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Tuesday, October 20, 2020

At 19%, stubble burning adds to capital’s ‘poor’ air quality

A forecast from the Central government's System of Air Quality and Weather Forecasting and Research (SAFAR) said, "Delhi's AQI likely to stay in higher-end of 'poor' to the lower end of 'very poor' for tomorrow, and likely to improve to the 'poor' category by October 19.

By: Express News Service | New Delhi | Updated: October 18, 2020 9:52:32 am
delhi pollution, delhi air quality, delhi air, delhi stubble burning, delhi city news, delhi pollution measuresThe bench said the panel shall submit its report on stubble burning fortnightly to the apex court. (Representational)

Delhi’s air quality deteriorated within the ‘poor’ category on Saturday as the share of pollutants from stubble burning increased to an estimated 19%. The average air quality index (AQI) of the capital on Saturday was 287 in the ‘poor’ range, higher than 239 recorded on Friday, as per the Central Pollution Control Board (CPCB).

Air quality of neighbouring NCR towns also worsened within the ‘poor’ category. AQI of Gurgaon and Ghaziabad was 280 and 289, while Noida and Greater Noida’s AQI deteriorated to ‘very poor’ range with a reading of 309 and 330.

A forecast from the Central government’s System of Air Quality and Weather Forecasting and Research (SAFAR) said, “Delhi’s AQI likely to stay in higher-end of ‘poor’ to the lower end of ‘very poor’ for tomorrow, and likely to improve to the ‘poor’ category by October 19. Further improvement is expected by October 20.”

The forecast added that there has been an increase in fire counts in Punjab, Haryana and neighbouring border areas, where crop residue burning is presently underway. On Friday, as per SAFAR, there were around 882 fire counts.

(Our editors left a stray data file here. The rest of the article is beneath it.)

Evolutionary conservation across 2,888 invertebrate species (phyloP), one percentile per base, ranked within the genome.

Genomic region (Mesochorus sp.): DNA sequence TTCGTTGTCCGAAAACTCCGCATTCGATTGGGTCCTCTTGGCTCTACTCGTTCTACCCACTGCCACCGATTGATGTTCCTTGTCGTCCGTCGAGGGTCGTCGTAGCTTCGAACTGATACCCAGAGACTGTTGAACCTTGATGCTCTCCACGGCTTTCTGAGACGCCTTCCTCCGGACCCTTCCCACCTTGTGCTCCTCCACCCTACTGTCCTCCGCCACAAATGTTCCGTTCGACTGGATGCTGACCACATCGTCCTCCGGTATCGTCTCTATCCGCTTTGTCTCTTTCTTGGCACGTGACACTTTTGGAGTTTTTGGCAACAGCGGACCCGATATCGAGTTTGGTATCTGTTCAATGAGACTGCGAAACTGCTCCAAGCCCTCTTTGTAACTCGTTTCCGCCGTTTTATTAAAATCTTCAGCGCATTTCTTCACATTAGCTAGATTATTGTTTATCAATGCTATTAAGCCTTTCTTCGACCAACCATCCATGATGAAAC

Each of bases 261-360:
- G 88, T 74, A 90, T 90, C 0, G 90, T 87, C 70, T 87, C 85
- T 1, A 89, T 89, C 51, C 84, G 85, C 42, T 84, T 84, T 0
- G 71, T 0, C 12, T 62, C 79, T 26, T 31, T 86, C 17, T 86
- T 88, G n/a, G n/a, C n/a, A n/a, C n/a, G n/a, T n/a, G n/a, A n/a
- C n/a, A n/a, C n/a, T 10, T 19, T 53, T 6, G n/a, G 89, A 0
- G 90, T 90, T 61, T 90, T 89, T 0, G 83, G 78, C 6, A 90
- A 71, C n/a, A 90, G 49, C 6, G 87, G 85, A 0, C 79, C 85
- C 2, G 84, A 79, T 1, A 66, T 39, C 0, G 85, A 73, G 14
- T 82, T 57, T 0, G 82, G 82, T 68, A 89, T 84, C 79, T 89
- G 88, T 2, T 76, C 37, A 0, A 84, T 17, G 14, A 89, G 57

Wind direction over Delhi is from the north-west, which is favourable for transporting pollutants from stubble burning in Punjab and Haryana and, therefore, contribution of farm fires to PM 2.5 in Delhi was estimated around 19% on Saturday, as per SAFAR.

Calm wind conditions, in which wind speed drops to zero, will continue during night time and early morning hours in Delhi for at least the next three days, and during the day time, the speed would pick up to 8-10 kmph, as per the India Meteorological Department (IMD).
Kuldeep Srivastava, head of IMD’s regional weather forecasting centre in Delhi, said higher wind speed in day time would help in slow dispersion of pollutants. Wind direction over the city is also expected to be from the north-west for the next three days.

Minimum or night-time temperature in the city has also been steadily dipping. At the IMD’s Safdarjung observatory, which is representative of the city, the minimum temperature recorded on Saturday was 16.8 degrees Celsius, three degrees below normal. On Friday the minimum temperature was 16.4 degrees.

Low temperatures and wind speed reduces the mixing depth or the vertical height in which pollutants are suspended, leaving them trapped closer to ground. Srivastava also said the city would see misty mornings in the coming days.

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